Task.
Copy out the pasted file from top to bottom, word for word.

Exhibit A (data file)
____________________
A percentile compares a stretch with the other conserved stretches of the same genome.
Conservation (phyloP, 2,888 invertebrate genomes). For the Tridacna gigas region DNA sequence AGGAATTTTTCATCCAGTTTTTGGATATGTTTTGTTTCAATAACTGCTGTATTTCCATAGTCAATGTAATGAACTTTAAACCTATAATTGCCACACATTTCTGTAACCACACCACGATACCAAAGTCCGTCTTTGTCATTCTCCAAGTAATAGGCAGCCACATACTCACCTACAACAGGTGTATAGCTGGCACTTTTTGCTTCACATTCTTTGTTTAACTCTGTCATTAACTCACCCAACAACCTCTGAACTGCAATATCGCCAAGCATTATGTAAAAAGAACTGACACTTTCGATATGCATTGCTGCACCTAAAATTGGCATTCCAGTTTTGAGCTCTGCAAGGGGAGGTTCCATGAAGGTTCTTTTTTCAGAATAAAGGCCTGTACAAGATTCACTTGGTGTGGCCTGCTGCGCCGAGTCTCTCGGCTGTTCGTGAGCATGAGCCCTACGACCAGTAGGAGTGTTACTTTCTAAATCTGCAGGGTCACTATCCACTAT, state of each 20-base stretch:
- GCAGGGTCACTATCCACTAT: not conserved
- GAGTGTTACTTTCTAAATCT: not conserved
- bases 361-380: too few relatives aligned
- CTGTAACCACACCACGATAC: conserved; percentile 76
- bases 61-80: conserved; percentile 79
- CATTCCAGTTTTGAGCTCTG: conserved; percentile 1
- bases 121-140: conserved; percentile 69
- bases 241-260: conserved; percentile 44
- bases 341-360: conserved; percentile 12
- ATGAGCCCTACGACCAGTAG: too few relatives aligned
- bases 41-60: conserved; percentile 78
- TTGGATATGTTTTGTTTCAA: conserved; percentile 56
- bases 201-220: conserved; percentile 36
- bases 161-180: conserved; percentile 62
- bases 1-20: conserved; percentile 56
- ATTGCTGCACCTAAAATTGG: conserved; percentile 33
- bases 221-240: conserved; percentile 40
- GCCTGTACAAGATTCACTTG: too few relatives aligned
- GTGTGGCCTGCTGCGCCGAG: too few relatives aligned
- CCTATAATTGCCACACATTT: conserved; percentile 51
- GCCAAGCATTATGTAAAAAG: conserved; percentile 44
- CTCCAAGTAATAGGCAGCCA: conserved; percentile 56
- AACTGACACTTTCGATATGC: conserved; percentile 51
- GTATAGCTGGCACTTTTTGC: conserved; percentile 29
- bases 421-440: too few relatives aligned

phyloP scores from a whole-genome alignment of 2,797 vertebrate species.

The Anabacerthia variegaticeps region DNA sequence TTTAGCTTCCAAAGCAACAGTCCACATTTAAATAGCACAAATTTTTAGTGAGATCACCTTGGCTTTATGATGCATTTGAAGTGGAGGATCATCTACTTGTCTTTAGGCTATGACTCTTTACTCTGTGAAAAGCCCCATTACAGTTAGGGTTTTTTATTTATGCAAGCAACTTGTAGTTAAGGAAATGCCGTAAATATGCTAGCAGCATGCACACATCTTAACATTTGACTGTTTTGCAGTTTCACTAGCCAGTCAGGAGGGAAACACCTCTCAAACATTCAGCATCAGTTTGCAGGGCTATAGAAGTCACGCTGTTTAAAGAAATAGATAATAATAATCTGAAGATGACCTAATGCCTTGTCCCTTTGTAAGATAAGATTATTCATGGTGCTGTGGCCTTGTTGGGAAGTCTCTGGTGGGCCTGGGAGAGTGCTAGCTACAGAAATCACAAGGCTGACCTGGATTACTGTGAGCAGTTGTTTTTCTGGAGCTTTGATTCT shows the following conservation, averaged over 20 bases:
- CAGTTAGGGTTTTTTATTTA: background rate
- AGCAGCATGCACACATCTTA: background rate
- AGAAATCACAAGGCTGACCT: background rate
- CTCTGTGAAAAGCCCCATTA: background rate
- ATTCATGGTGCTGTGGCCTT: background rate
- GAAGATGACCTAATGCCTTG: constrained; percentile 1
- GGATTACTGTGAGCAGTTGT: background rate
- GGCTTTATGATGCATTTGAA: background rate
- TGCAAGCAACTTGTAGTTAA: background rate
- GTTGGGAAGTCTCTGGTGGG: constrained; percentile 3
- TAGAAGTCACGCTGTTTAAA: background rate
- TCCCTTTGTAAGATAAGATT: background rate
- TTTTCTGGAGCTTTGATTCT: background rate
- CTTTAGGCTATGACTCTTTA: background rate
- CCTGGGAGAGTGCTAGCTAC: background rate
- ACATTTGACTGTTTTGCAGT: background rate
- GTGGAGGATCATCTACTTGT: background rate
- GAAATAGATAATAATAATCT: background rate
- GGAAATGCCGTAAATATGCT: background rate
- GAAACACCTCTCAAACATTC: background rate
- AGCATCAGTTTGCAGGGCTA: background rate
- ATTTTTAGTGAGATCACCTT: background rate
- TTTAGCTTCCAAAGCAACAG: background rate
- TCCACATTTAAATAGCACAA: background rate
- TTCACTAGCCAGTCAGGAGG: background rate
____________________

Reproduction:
A percentile compares a stretch with the other conserved stretches of the same genome.
Conservation (phyloP, 2,888 invertebrate genomes). For the Tridacna gigas region DNA sequence AGGAATTTTTCATCCAGTTTTTGGATATGTTTTGTTTCAATAACTGCTGTATTTCCATAGTCAATGTAATGAACTTTAAACCTATAATTGCCACACATTTCTGTAACCACACCACGATACCAAAGTCCGTCTTTGTCATTCTCCAAGTAATAGGCAGCCACATACTCACCTACAACAGGTGTATAGCTGGCACTTTTTGCTTCACATTCTTTGTTTAACTCTGTCATTAACTCACCCAACAACCTCTGAACTGCAATATCGCCAAGCATTATGTAAAAAGAACTGACACTTTCGATATGCATTGCTGCACCTAAAATTGGCATTCCAGTTTTGAGCTCTGCAAGGGGAGGTTCCATGAAGGTTCTTTTTTCAGAATAAAGGCCTGTACAAGATTCACTTGGTGTGGCCTGCTGCGCCGAGTCTCTCGGCTGTTCGTGAGCATGAGCCCTACGACCAGTAGGAGTGTTACTTTCTAAATCTGCAGGGTCACTATCCACTAT, state of each 20-base stretch:
- GCAGGGTCACTATCCACTAT: not conserved
- GAGTGTTACTTTCTAAATCT: not conserved
- bases 361-380: too few relatives aligned
- CTGTAACCACACCACGATAC: conserved; percentile 76
- bases 61-80: conserved; percentile 79
- CATTCCAGTTTTGAGCTCTG: conserved; percentile 1
- bases 121-140: conserved; percentile 69
- bases 241-260: conserved; percentile 44
- bases 341-360: conserved; percentile 12
- ATGAGCCCTACGACCAGTAG: too few relatives aligned
- bases 41-60: conserved; percentile 78
- TTGGATATGTTTTGTTTCAA: conserved; percentile 56
- bases 201-220: conserved; percentile 36
- bases 161-180: conserved; percentile 62
- bases 1-20: conserved; percentile 56
- ATTGCTGCACCTAAAATTGG: conserved; percentile 33
- bases 221-240: conserved; percentile 40
- GCCTGTACAAGATTCACTTG: too few relatives aligned
- GTGTGGCCTGCTGCGCCGAG: too few relatives aligned
- CCTATAATTGCCACACATTT: conserved; percentile 51
- GCCAAGCATTATGTAAAAAG: conserved; percentile 44
- CTCCAAGTAATAGGCAGCCA: conserved; percentile 56
- AACTGACACTTTCGATATGC: conserved; percentile 51
- GTATAGCTGGCACTTTTTGC: conserved; percentile 29
- bases 421-440: too few relatives aligned

phyloP scores from a whole-genome alignment of 2,797 vertebrate species.

The Anabacerthia variegaticeps region DNA sequence TTTAGCTTCCAAAGCAACAGTCCACATTTAAATAGCACAAATTTTTAGTGAGATCACCTTGGCTTTATGATGCATTTGAAGTGGAGGATCATCTACTTGTCTTTAGGCTATGACTCTTTACTCTGTGAAAAGCCCCATTACAGTTAGGGTTTTTTATTTATGCAAGCAACTTGTAGTTAAGGAAATGCCGTAAATATGCTAGCAGCATGCACACATCTTAACATTTGACTGTTTTGCAGTTTCACTAGCCAGTCAGGAGGGAAACACCTCTCAAACATTCAGCATCAGTTTGCAGGGCTATAGAAGTCACGCTGTTTAAAGAAATAGATAATAATAATCTGAAGATGACCTAATGCCTTGTCCCTTTGTAAGATAAGATTATTCATGGTGCTGTGGCCTTGTTGGGAAGTCTCTGGTGGGCCTGGGAGAGTGCTAGCTACAGAAATCACAAGGCTGACCTGGATTACTGTGAGCAGTTGTTTTTCTGGAGCTTTGATTCT shows the following conservation, averaged over 20 bases:
- CAGTTAGGGTTTTTTATTTA: background rate
- AGCAGCATGCACACATCTTA: background rate
- AGAAATCACAAGGCTGACCT: background rate
- CTCTGTGAAAAGCCCCATTA: background rate
- ATTCATGGTGCTGTGGCCTT: background rate
- GAAGATGACCTAATGCCTTG: constrained; percentile 1
- GGATTACTGTGAGCAGTTGT: background rate
- GGCTTTATGATGCATTTGAA: background rate
- TGCAAGCAACTTGTAGTTAA: background rate
- GTTGGGAAGTCTCTGGTGGG: constrained; percentile 3
- TAGAAGTCACGCTGTTTAAA: background rate
- TCCCTTTGTAAGATAAGATT: background rate
- TTTTCTGGAGCTTTGATTCT: background rate
- CTTTAGGCTATGACTCTTTA: background rate
- CCTGGGAGAGTGCTAGCTAC: background rate
- ACATTTGACTGTTTTGCAGT: background rate
- GTGGAGGATCATCTACTTGT: background rate
- GAAATAGATAATAATAATCT: background rate
- GGAAATGCCGTAAATATGCT: background rate
- GAAACACCTCTCAAACATTC: background rate
- AGCATCAGTTTGCAGGGCTA: background rate
- ATTTTTAGTGAGATCACCTT: background rate
- TTTAGCTTCCAAAGCAACAG: background rate
- TCCACATTTAAATAGCACAA: background rate
- TTCACTAGCCAGTCAGGAGG: background rate